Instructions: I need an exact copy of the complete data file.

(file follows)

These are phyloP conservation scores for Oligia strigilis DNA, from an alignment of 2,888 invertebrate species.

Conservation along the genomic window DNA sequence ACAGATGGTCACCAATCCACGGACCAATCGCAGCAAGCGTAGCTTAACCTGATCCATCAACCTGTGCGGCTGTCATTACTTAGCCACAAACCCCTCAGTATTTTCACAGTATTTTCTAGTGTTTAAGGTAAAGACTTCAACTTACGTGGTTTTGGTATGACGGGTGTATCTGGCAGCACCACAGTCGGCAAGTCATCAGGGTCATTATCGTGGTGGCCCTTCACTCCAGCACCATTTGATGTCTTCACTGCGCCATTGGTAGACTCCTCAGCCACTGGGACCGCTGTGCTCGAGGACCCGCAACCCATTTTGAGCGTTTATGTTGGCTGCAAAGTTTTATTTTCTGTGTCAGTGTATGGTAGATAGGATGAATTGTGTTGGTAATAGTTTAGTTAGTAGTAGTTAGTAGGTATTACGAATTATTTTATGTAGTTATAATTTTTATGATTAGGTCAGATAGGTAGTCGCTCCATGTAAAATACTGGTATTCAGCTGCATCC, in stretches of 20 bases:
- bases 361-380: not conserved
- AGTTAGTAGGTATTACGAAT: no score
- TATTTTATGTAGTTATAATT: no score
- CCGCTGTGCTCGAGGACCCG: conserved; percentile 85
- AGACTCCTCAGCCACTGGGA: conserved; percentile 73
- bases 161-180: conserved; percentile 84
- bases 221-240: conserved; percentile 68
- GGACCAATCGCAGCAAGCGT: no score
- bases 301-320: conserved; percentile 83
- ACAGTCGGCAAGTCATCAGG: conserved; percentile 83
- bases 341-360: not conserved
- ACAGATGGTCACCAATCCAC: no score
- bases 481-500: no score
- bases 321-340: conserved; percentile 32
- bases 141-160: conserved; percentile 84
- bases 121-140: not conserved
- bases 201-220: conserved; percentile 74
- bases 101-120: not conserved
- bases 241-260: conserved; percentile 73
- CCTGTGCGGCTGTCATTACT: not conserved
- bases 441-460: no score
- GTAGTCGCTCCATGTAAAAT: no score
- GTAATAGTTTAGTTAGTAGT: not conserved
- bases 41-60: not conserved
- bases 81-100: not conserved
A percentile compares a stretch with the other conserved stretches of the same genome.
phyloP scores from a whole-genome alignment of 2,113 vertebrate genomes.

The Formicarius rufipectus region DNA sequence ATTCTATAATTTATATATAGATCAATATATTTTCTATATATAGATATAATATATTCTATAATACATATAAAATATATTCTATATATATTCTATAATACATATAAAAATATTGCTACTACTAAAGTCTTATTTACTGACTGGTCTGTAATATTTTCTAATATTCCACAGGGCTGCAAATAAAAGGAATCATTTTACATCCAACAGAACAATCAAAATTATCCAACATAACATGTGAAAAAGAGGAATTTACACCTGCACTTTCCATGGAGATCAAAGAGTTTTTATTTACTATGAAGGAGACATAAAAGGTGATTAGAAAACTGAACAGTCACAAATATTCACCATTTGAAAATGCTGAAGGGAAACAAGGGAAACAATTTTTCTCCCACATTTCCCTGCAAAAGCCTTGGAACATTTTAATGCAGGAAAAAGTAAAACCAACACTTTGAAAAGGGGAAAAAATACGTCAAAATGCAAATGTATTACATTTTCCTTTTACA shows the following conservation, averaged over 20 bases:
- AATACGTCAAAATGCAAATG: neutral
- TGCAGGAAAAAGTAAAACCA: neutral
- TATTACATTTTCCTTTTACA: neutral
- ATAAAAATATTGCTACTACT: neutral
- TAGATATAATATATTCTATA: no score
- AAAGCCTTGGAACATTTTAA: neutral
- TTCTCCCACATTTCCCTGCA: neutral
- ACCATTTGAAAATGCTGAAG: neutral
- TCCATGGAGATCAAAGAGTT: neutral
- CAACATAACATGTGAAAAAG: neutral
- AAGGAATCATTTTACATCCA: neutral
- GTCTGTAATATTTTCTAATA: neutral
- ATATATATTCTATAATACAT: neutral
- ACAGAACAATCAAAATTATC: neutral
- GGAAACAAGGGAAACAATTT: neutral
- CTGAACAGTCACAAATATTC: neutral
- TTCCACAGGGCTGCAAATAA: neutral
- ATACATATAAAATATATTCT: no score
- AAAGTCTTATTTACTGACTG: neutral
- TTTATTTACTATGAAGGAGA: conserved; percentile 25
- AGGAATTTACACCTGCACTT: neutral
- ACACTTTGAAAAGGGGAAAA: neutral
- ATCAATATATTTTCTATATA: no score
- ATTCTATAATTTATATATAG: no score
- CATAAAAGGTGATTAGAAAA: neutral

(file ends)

These are phyloP conservation scores for Oligia strigilis DNA, from an alignment of 2,888 invertebrate species.

Conservation along the genomic window DNA sequence ACAGATGGTCACCAATCCACGGACCAATCGCAGCAAGCGTAGCTTAACCTGATCCATCAACCTGTGCGGCTGTCATTACTTAGCCACAAACCCCTCAGTATTTTCACAGTATTTTCTAGTGTTTAAGGTAAAGACTTCAACTTACGTGGTTTTGGTATGACGGGTGTATCTGGCAGCACCACAGTCGGCAAGTCATCAGGGTCATTATCGTGGTGGCCCTTCACTCCAGCACCATTTGATGTCTTCACTGCGCCATTGGTAGACTCCTCAGCCACTGGGACCGCTGTGCTCGAGGACCCGCAACCCATTTTGAGCGTTTATGTTGGCTGCAAAGTTTTATTTTCTGTGTCAGTGTATGGTAGATAGGATGAATTGTGTTGGTAATAGTTTAGTTAGTAGTAGTTAGTAGGTATTACGAATTATTTTATGTAGTTATAATTTTTATGATTAGGTCAGATAGGTAGTCGCTCCATGTAAAATACTGGTATTCAGCTGCATCC, in stretches of 20 bases:
- bases 361-380: not conserved
- AGTTAGTAGGTATTACGAAT: no score
- TATTTTATGTAGTTATAATT: no score
- CCGCTGTGCTCGAGGACCCG: conserved; percentile 85
- AGACTCCTCAGCCACTGGGA: conserved; percentile 73
- bases 161-180: conserved; percentile 84
- bases 221-240: conserved; percentile 68
- GGACCAATCGCAGCAAGCGT: no score
- bases 301-320: conserved; percentile 83
- ACAGTCGGCAAGTCATCAGG: conserved; percentile 83
- bases 341-360: not conserved
- ACAGATGGTCACCAATCCAC: no score
- bases 481-500: no score
- bases 321-340: conserved; percentile 32
- bases 141-160: conserved; percentile 84
- bases 121-140: not conserved
- bases 201-220: conserved; percentile 74
- bases 101-120: not conserved
- bases 241-260: conserved; percentile 73
- CCTGTGCGGCTGTCATTACT: not conserved
- bases 441-460: no score
- GTAGTCGCTCCATGTAAAAT: no score
- GTAATAGTTTAGTTAGTAGT: not conserved
- bases 41-60: not conserved
- bases 81-100: not conserved
A percentile compares a stretch with the other conserved stretches of the same genome.
phyloP scores from a whole-genome alignment of 2,113 vertebrate genomes.

The Formicarius rufipectus region DNA sequence ATTCTATAATTTATATATAGATCAATATATTTTCTATATATAGATATAATATATTCTATAATACATATAAAATATATTCTATATATATTCTATAATACATATAAAAATATTGCTACTACTAAAGTCTTATTTACTGACTGGTCTGTAATATTTTCTAATATTCCACAGGGCTGCAAATAAAAGGAATCATTTTACATCCAACAGAACAATCAAAATTATCCAACATAACATGTGAAAAAGAGGAATTTACACCTGCACTTTCCATGGAGATCAAAGAGTTTTTATTTACTATGAAGGAGACATAAAAGGTGATTAGAAAACTGAACAGTCACAAATATTCACCATTTGAAAATGCTGAAGGGAAACAAGGGAAACAATTTTTCTCCCACATTTCCCTGCAAAAGCCTTGGAACATTTTAATGCAGGAAAAAGTAAAACCAACACTTTGAAAAGGGGAAAAAATACGTCAAAATGCAAATGTATTACATTTTCCTTTTACA shows the following conservation, averaged over 20 bases:
- AATACGTCAAAATGCAAATG: neutral
- TGCAGGAAAAAGTAAAACCA: neutral
- TATTACATTTTCCTTTTACA: neutral
- ATAAAAATATTGCTACTACT: neutral
- TAGATATAATATATTCTATA: no score
- AAAGCCTTGGAACATTTTAA: neutral
- TTCTCCCACATTTCCCTGCA: neutral
- ACCATTTGAAAATGCTGAAG: neutral
- TCCATGGAGATCAAAGAGTT: neutral
- CAACATAACATGTGAAAAAG: neutral
- AAGGAATCATTTTACATCCA: neutral
- GTCTGTAATATTTTCTAATA: neutral
- ATATATATTCTATAATACAT: neutral
- ACAGAACAATCAAAATTATC: neutral
- GGAAACAAGGGAAACAATTT: neutral
- CTGAACAGTCACAAATATTC: neutral
- TTCCACAGGGCTGCAAATAA: neutral
- ATACATATAAAATATATTCT: no score
- AAAGTCTTATTTACTGACTG: neutral
- TTTATTTACTATGAAGGAGA: conserved; percentile 25
- AGGAATTTACACCTGCACTT: neutral
- ACACTTTGAAAAGGGGAAAA: neutral
- ATCAATATATTTTCTATATA: no score
- ATTCTATAATTTATATATAG: no score
- CATAAAAGGTGATTAGAAAA: neutral